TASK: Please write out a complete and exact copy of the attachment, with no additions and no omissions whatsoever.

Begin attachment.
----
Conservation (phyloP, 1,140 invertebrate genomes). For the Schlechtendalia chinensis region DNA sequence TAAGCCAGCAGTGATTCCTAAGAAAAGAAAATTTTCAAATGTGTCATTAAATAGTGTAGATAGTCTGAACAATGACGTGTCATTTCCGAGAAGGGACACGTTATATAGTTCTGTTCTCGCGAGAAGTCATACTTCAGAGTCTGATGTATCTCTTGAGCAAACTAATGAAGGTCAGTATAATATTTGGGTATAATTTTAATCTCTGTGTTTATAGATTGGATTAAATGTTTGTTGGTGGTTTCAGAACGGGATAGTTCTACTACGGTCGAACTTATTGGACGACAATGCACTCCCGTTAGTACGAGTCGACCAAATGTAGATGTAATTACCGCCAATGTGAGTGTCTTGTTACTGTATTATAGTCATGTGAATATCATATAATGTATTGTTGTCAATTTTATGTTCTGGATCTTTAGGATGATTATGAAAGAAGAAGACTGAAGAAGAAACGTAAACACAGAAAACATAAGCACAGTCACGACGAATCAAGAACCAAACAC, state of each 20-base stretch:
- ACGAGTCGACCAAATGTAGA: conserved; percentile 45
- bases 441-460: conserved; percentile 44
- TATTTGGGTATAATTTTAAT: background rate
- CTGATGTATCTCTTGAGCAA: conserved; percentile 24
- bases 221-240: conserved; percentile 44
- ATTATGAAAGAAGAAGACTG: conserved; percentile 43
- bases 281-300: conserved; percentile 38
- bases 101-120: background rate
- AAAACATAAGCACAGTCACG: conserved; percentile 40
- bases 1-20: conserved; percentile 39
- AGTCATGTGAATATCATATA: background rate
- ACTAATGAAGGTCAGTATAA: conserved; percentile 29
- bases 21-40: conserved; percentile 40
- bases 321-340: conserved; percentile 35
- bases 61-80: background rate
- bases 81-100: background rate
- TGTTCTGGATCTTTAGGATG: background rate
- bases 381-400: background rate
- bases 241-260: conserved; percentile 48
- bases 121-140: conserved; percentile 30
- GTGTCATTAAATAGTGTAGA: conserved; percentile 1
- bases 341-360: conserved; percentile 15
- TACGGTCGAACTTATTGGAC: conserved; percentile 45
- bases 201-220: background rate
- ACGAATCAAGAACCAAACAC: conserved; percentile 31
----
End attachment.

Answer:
Conservation (phyloP, 1,140 invertebrate genomes). For the Schlechtendalia chinensis region DNA sequence TAAGCCAGCAGTGATTCCTAAGAAAAGAAAATTTTCAAATGTGTCATTAAATAGTGTAGATAGTCTGAACAATGACGTGTCATTTCCGAGAAGGGACACGTTATATAGTTCTGTTCTCGCGAGAAGTCATACTTCAGAGTCTGATGTATCTCTTGAGCAAACTAATGAAGGTCAGTATAATATTTGGGTATAATTTTAATCTCTGTGTTTATAGATTGGATTAAATGTTTGTTGGTGGTTTCAGAACGGGATAGTTCTACTACGGTCGAACTTATTGGACGACAATGCACTCCCGTTAGTACGAGTCGACCAAATGTAGATGTAATTACCGCCAATGTGAGTGTCTTGTTACTGTATTATAGTCATGTGAATATCATATAATGTATTGTTGTCAATTTTATGTTCTGGATCTTTAGGATGATTATGAAAGAAGAAGACTGAAGAAGAAACGTAAACACAGAAAACATAAGCACAGTCACGACGAATCAAGAACCAAACAC, state of each 20-base stretch:
- ACGAGTCGACCAAATGTAGA: conserved; percentile 45
- bases 441-460: conserved; percentile 44
- TATTTGGGTATAATTTTAAT: background rate
- CTGATGTATCTCTTGAGCAA: conserved; percentile 24
- bases 221-240: conserved; percentile 44
- ATTATGAAAGAAGAAGACTG: conserved; percentile 43
- bases 281-300: conserved; percentile 38
- bases 101-120: background rate
- AAAACATAAGCACAGTCACG: conserved; percentile 40
- bases 1-20: conserved; percentile 39
- AGTCATGTGAATATCATATA: background rate
- ACTAATGAAGGTCAGTATAA: conserved; percentile 29
- bases 21-40: conserved; percentile 40
- bases 321-340: conserved; percentile 35
- bases 61-80: background rate
- bases 81-100: background rate
- TGTTCTGGATCTTTAGGATG: background rate
- bases 381-400: background rate
- bases 241-260: conserved; percentile 48
- bases 121-140: conserved; percentile 30
- GTGTCATTAAATAGTGTAGA: conserved; percentile 1
- bases 341-360: conserved; percentile 15
- TACGGTCGAACTTATTGGAC: conserved; percentile 45
- bases 201-220: background rate
- ACGAATCAAGAACCAAACAC: conserved; percentile 31